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Nearly eight years ago, Hauke Hillebrandt wrote the following:

Sometimes people ask us about the effectiveness of donating to Amnesty International, Human Rights Watch, Global Financial Integrity, Tax Justice, or Transparency International - these all seem like organisations that could potentially be very effective, but we don’t currently even have a good idea about their relative strengths and weaknesses, how they would spend additional money, if they work in areas of the advocacy space that are not already very crowded, and if they are working on causes that at least appear tractable.

About three years ago, Hillebrandt and John G. Halstead wrote a popular essay where they argue, in effect, that effective altruism neglects interventions that could contribute to economic growth in low-income countries. Such interventions, I imagine, would at least partially be through advocacy organizations whose impact cannot easily be measured using randomized controlled trials. Indeed, Hillebrandt and Halstead suggested that "research and advocacy for growth-friendly economic policies can often be orders of magnitude more cost-effective than direct funding of evidence-based interventions."

In animal welfare and existential risk, advocacy is often the best or only intervention. This is not the case in global health and development, at least in the short-term. However, this does not necessarily mean that there are no cost-effective advocacy organizations working in this cause area which effective altruists should support. I am personally even interested in donating to such charities. So my question is: what are some policy advocacy organizations working in global health and development that seem (potentially) cost-effective?

Thank you in advance for your reply and for the high quality of the responses I get on this forum.




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Global health policy 

Mostly EA policy research in global development has stuck to health policy.

There is a bunch of research within the field of global health policy. Some good (independently evaluated / granted to by EA-aligned organisations) places to give are:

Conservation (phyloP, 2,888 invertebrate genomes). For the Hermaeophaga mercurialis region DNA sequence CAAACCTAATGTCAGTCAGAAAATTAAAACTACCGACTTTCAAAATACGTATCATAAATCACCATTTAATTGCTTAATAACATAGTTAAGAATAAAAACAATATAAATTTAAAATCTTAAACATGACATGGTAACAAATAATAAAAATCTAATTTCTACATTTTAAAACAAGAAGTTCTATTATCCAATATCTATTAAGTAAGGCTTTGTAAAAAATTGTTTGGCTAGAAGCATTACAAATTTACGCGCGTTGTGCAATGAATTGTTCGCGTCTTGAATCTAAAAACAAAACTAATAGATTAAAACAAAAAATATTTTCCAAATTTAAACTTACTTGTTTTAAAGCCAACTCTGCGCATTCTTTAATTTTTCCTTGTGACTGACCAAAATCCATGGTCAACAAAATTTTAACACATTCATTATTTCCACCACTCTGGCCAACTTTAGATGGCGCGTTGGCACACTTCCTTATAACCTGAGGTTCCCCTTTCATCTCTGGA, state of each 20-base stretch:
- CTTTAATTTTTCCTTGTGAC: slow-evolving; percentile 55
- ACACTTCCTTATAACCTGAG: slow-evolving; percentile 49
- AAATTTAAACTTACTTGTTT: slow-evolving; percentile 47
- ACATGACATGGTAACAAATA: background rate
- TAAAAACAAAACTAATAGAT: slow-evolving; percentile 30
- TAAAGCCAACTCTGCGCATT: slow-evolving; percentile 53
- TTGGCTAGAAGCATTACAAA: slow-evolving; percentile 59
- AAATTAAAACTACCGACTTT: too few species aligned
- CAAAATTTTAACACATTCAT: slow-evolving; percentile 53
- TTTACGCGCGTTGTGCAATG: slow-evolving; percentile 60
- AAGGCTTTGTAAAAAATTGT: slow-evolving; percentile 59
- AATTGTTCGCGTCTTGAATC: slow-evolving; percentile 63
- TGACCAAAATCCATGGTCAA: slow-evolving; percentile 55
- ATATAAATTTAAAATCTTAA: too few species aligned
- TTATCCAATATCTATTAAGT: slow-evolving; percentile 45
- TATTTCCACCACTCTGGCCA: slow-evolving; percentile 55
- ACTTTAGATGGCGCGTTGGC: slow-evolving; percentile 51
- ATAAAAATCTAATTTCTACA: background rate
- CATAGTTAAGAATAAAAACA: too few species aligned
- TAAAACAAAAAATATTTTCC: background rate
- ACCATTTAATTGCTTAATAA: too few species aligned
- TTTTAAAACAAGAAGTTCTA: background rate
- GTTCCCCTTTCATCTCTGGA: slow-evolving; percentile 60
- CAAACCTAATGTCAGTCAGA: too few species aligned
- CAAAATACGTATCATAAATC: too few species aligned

• Centre for Pesticide Suicide Prevention, CPSP
  • IPEN (Lead policy)
  • Vital Strategies (Alcohol policy)
  • Pure Earth (Lead Policy)

All of which are listed here: https://www.givewell.org/research/public-health-regulation-update-August-2021 with GiveWell's reasoning for thinking it is effective.

You might also be interested in

  • Lead Exposure Elimination Project, LEEP

Listed here: https://founderspledge.com/stories/lead-exposure-elimination-project-leep with Founders Pledge reasoning for thinking it is effective

Policy – beyond just health policy

Beyond health policy (on growth, trade, corruption, immigration, freedom, human rights, etc) mostly EA organisations have not found any good places to donate.

This is (in my view) mostly due to a lack of anyone trying. But there have been at least some high quality efforts (e.g. on economic growth and civil conflict prevention) to find good donation places that have not bared fruit.

Founders Pledge do recommend:

  • Innovation in Government Initiative, a part of JPAL that may do some of this kind of stuff

See their report at: https://founderspledge.com/stories/evidence-based-policy-executive-summary


Hope that helps


The Asia Foundation has had some impressive results: https://asiafoundation.org/wp-content/uploads/2021/07/Coalitions-for-Change-Program-overview_2021.pdf

LEEP (https://leadelimination.org/) comes to mind, although they are still a very young organisation so less established than bigger organisations in this space. Their cost-effectiveness looks great, though, if that's what you mostly care about. They advocate for policies to limit the exposure to toxic lead (e.g. in paint).

Is there a particular country or region that you prefer the advocacy work target/take place in (e.g. U.S., E.U., A.U., Asia, Africa, Latin America, etc.)?

Not really, I was just curious in general which advocacy organizations some effective altruists might have identified as promising. (Although I imagine that advocacy work that benefits the world's poorest people would of course make the biggest difference, but that would probably also be the most challenging type of advocacy)

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